KAMPALA, Uganda (AP) — Members of the former Congolese rebel group known as M23 should not be sent back from Uganda until the Kinshasa government honors the terms of a peace deal as the deadline approaches for their repatriation, an M23 spokesman said Monday.
Lawrence Kanyuka said "nothing had been done" to convince them that Congo's government is ready to receive them. Kanyuka and other M23 leaders, including U.N.-sanctioned rebel commander Sultani Makenga, are now based in Uganda.
Hundreds of M23 rebels fled to Uganda and Rwanda late last year amid a U.N.-backed Congolese military offensive in eastern Congo, where the rebels once controlled vast swaths of territory. Congo's government and the rebels signed a peace agreement in December 2013 that urged the repatriation of all fighters by the end of 2014.
That deadline is likely to be missed, with the rebels insisting the conditions are not right for their return amid a resurgence of violence in eastern Congo, where many armed groups have often competed for control of mineral-rich land.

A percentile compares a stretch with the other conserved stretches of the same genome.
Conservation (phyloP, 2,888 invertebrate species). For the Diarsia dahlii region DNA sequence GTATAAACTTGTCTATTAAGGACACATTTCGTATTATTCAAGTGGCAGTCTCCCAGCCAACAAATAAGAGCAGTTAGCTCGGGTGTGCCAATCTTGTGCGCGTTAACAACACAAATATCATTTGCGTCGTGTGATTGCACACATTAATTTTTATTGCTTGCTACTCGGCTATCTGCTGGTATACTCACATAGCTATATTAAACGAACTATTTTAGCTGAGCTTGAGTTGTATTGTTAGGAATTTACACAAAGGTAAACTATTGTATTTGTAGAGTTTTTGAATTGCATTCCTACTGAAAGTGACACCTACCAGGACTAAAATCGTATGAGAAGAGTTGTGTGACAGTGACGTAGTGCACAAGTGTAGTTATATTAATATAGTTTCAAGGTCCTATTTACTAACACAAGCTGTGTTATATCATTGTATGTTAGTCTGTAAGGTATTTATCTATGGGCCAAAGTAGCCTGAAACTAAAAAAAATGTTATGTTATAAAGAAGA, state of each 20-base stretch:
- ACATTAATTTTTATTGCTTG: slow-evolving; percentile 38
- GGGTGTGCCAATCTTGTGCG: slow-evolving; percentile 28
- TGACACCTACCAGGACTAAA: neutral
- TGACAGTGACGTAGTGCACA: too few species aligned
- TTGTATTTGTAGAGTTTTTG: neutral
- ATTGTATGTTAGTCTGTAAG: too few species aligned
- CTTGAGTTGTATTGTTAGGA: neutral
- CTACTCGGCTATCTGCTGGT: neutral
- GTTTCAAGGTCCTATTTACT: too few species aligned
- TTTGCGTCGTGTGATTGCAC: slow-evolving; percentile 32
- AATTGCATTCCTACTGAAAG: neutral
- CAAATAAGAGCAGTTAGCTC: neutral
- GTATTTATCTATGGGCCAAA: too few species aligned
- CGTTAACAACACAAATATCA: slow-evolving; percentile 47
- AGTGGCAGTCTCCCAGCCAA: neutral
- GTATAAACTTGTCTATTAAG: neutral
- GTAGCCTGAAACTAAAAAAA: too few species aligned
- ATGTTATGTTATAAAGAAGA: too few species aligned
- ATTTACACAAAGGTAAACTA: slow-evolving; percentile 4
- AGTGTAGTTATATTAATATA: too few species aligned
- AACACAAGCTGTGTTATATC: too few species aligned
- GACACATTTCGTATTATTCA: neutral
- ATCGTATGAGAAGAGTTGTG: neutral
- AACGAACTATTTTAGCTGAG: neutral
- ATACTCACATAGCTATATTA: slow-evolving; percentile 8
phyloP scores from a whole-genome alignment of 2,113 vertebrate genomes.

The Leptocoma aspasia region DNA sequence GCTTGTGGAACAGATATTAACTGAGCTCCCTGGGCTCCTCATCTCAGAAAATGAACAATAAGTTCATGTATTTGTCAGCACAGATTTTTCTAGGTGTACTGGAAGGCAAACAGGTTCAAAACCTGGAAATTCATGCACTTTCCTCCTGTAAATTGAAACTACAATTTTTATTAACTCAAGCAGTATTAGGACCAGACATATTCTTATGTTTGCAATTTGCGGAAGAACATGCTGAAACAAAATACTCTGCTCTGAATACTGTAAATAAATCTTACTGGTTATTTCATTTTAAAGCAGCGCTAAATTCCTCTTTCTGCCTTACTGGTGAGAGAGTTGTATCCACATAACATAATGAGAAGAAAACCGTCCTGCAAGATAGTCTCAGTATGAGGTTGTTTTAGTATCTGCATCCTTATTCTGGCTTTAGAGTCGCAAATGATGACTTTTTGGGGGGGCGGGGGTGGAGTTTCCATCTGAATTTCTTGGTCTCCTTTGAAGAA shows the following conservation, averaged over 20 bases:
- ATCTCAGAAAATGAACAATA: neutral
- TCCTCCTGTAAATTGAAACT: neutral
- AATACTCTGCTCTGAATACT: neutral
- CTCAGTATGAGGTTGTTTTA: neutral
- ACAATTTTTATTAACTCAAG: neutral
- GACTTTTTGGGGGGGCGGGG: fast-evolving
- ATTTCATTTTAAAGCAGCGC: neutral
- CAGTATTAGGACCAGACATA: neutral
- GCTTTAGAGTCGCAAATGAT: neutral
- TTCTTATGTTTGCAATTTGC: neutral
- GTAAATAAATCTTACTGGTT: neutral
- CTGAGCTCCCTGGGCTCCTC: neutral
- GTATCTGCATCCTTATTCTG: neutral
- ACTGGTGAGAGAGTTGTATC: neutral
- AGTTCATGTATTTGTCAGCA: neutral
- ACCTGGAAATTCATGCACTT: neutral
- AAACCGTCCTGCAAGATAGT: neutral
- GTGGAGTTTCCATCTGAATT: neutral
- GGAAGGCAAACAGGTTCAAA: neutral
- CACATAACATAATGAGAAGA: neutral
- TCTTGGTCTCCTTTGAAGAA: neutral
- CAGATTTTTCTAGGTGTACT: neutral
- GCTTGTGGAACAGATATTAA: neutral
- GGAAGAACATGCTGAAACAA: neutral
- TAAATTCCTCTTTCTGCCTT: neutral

M23, which was widely believed to be backed by Rwanda, was made up of hundreds of soldiers who deserted the Congolese army in April 2012 after accusing the government of failing to honor the terms of an earlier deal that incorporated them into the national army.
M23 has recently warned of a possible return to serious violence unless the Kinshasa government steps up security in the country's lawless east. M23 said in a statement emailed to The Associated Press Monday that "it denounces and strongly condemns" what it sees as the government's unwillingness to offer a blanket amnesty to all former fighters.
Fred Opolot, a spokesman for Uganda's foreign ministry, said a group of Congolese government officials were in Uganda last week to discuss the repatriation of the former rebels, many of whom are being held in a military camp in western Uganda.
Congo's government insists some among the rebels must face trial for alleged crimes committed in eastern Congo.